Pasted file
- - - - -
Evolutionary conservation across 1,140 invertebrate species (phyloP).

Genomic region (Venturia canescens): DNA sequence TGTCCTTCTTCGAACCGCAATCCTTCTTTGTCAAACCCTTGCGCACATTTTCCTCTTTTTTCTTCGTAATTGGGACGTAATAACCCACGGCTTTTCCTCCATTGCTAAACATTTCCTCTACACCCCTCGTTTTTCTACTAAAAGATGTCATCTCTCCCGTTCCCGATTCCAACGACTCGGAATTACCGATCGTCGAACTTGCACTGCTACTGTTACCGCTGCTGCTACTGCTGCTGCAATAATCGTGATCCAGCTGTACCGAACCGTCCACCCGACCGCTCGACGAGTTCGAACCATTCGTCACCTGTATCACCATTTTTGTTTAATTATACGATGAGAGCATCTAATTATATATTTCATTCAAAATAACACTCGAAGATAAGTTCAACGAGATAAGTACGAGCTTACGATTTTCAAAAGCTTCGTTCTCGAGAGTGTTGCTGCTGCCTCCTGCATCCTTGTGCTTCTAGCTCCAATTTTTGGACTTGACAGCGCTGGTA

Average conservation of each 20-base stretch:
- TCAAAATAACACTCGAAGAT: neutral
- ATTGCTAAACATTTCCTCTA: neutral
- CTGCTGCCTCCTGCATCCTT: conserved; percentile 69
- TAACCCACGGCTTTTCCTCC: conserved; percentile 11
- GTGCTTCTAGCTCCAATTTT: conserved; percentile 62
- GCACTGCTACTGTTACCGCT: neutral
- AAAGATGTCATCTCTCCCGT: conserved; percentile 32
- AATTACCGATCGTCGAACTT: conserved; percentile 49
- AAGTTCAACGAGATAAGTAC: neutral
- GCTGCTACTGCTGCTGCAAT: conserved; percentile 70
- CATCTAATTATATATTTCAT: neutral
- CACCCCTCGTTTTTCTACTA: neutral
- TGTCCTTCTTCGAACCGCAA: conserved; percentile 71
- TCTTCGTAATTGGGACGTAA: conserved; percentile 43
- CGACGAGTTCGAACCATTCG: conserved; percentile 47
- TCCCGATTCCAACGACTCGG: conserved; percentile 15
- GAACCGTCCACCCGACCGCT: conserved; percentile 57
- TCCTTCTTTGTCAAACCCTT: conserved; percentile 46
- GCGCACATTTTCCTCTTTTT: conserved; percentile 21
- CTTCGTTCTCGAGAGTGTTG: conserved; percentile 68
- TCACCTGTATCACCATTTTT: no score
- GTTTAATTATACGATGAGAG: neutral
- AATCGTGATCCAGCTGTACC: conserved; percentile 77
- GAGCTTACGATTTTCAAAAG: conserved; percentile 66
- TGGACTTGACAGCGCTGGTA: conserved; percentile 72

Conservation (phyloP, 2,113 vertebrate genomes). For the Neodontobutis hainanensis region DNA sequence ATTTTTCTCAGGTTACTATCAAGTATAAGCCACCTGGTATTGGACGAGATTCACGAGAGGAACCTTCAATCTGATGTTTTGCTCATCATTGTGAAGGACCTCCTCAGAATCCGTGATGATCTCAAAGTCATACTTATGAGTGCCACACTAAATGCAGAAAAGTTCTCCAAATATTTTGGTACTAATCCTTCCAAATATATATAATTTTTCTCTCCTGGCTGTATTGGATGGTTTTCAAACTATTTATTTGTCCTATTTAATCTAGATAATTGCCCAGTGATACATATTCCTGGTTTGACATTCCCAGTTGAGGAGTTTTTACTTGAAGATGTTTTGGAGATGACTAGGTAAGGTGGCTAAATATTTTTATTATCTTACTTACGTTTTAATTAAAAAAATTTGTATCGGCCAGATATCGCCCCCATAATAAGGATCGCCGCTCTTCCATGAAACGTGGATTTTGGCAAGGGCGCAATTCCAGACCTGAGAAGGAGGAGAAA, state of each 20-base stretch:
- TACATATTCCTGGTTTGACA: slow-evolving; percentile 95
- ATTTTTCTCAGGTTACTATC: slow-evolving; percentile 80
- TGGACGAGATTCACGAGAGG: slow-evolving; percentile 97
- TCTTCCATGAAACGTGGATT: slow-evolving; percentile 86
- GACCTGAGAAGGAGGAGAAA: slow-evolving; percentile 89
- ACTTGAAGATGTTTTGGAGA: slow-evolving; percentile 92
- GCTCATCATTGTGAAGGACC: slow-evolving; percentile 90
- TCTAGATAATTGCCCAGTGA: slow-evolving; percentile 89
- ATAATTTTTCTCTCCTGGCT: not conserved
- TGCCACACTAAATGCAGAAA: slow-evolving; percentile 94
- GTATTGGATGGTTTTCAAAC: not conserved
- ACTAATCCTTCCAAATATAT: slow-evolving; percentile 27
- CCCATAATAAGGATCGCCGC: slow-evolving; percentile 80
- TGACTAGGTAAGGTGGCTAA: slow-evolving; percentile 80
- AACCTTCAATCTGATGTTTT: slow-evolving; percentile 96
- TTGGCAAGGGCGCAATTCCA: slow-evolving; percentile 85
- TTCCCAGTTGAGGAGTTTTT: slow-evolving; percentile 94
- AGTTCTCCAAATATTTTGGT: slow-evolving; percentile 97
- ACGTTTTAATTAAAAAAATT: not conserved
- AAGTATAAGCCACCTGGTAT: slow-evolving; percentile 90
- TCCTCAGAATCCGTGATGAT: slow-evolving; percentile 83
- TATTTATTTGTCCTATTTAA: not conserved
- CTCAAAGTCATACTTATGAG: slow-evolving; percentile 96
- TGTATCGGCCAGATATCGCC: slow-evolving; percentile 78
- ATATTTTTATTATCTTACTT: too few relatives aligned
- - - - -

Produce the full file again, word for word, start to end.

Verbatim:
Evolutionary conservation across 1,140 invertebrate species (phyloP).

Genomic region (Venturia canescens): DNA sequence TGTCCTTCTTCGAACCGCAATCCTTCTTTGTCAAACCCTTGCGCACATTTTCCTCTTTTTTCTTCGTAATTGGGACGTAATAACCCACGGCTTTTCCTCCATTGCTAAACATTTCCTCTACACCCCTCGTTTTTCTACTAAAAGATGTCATCTCTCCCGTTCCCGATTCCAACGACTCGGAATTACCGATCGTCGAACTTGCACTGCTACTGTTACCGCTGCTGCTACTGCTGCTGCAATAATCGTGATCCAGCTGTACCGAACCGTCCACCCGACCGCTCGACGAGTTCGAACCATTCGTCACCTGTATCACCATTTTTGTTTAATTATACGATGAGAGCATCTAATTATATATTTCATTCAAAATAACACTCGAAGATAAGTTCAACGAGATAAGTACGAGCTTACGATTTTCAAAAGCTTCGTTCTCGAGAGTGTTGCTGCTGCCTCCTGCATCCTTGTGCTTCTAGCTCCAATTTTTGGACTTGACAGCGCTGGTA

Average conservation of each 20-base stretch:
- TCAAAATAACACTCGAAGAT: neutral
- ATTGCTAAACATTTCCTCTA: neutral
- CTGCTGCCTCCTGCATCCTT: conserved; percentile 69
- TAACCCACGGCTTTTCCTCC: conserved; percentile 11
- GTGCTTCTAGCTCCAATTTT: conserved; percentile 62
- GCACTGCTACTGTTACCGCT: neutral
- AAAGATGTCATCTCTCCCGT: conserved; percentile 32
- AATTACCGATCGTCGAACTT: conserved; percentile 49
- AAGTTCAACGAGATAAGTAC: neutral
- GCTGCTACTGCTGCTGCAAT: conserved; percentile 70
- CATCTAATTATATATTTCAT: neutral
- CACCCCTCGTTTTTCTACTA: neutral
- TGTCCTTCTTCGAACCGCAA: conserved; percentile 71
- TCTTCGTAATTGGGACGTAA: conserved; percentile 43
- CGACGAGTTCGAACCATTCG: conserved; percentile 47
- TCCCGATTCCAACGACTCGG: conserved; percentile 15
- GAACCGTCCACCCGACCGCT: conserved; percentile 57
- TCCTTCTTTGTCAAACCCTT: conserved; percentile 46
- GCGCACATTTTCCTCTTTTT: conserved; percentile 21
- CTTCGTTCTCGAGAGTGTTG: conserved; percentile 68
- TCACCTGTATCACCATTTTT: no score
- GTTTAATTATACGATGAGAG: neutral
- AATCGTGATCCAGCTGTACC: conserved; percentile 77
- GAGCTTACGATTTTCAAAAG: conserved; percentile 66
- TGGACTTGACAGCGCTGGTA: conserved; percentile 72

Conservation (phyloP, 2,113 vertebrate genomes). For the Neodontobutis hainanensis region DNA sequence ATTTTTCTCAGGTTACTATCAAGTATAAGCCACCTGGTATTGGACGAGATTCACGAGAGGAACCTTCAATCTGATGTTTTGCTCATCATTGTGAAGGACCTCCTCAGAATCCGTGATGATCTCAAAGTCATACTTATGAGTGCCACACTAAATGCAGAAAAGTTCTCCAAATATTTTGGTACTAATCCTTCCAAATATATATAATTTTTCTCTCCTGGCTGTATTGGATGGTTTTCAAACTATTTATTTGTCCTATTTAATCTAGATAATTGCCCAGTGATACATATTCCTGGTTTGACATTCCCAGTTGAGGAGTTTTTACTTGAAGATGTTTTGGAGATGACTAGGTAAGGTGGCTAAATATTTTTATTATCTTACTTACGTTTTAATTAAAAAAATTTGTATCGGCCAGATATCGCCCCCATAATAAGGATCGCCGCTCTTCCATGAAACGTGGATTTTGGCAAGGGCGCAATTCCAGACCTGAGAAGGAGGAGAAA, state of each 20-base stretch:
- TACATATTCCTGGTTTGACA: slow-evolving; percentile 95
- ATTTTTCTCAGGTTACTATC: slow-evolving; percentile 80
- TGGACGAGATTCACGAGAGG: slow-evolving; percentile 97
- TCTTCCATGAAACGTGGATT: slow-evolving; percentile 86
- GACCTGAGAAGGAGGAGAAA: slow-evolving; percentile 89
- ACTTGAAGATGTTTTGGAGA: slow-evolving; percentile 92
- GCTCATCATTGTGAAGGACC: slow-evolving; percentile 90
- TCTAGATAATTGCCCAGTGA: slow-evolving; percentile 89
- ATAATTTTTCTCTCCTGGCT: not conserved
- TGCCACACTAAATGCAGAAA: slow-evolving; percentile 94
- GTATTGGATGGTTTTCAAAC: not conserved
- ACTAATCCTTCCAAATATAT: slow-evolving; percentile 27
- CCCATAATAAGGATCGCCGC: slow-evolving; percentile 80
- TGACTAGGTAAGGTGGCTAA: slow-evolving; percentile 80
- AACCTTCAATCTGATGTTTT: slow-evolving; percentile 96
- TTGGCAAGGGCGCAATTCCA: slow-evolving; percentile 85
- TTCCCAGTTGAGGAGTTTTT: slow-evolving; percentile 94
- AGTTCTCCAAATATTTTGGT: slow-evolving; percentile 97
- ACGTTTTAATTAAAAAAATT: not conserved
- AAGTATAAGCCACCTGGTAT: slow-evolving; percentile 90
- TCCTCAGAATCCGTGATGAT: slow-evolving; percentile 83
- TATTTATTTGTCCTATTTAA: not conserved
- CTCAAAGTCATACTTATGAG: slow-evolving; percentile 96
- TGTATCGGCCAGATATCGCC: slow-evolving; percentile 78
- ATATTTTTATTATCTTACTT: too few relatives aligned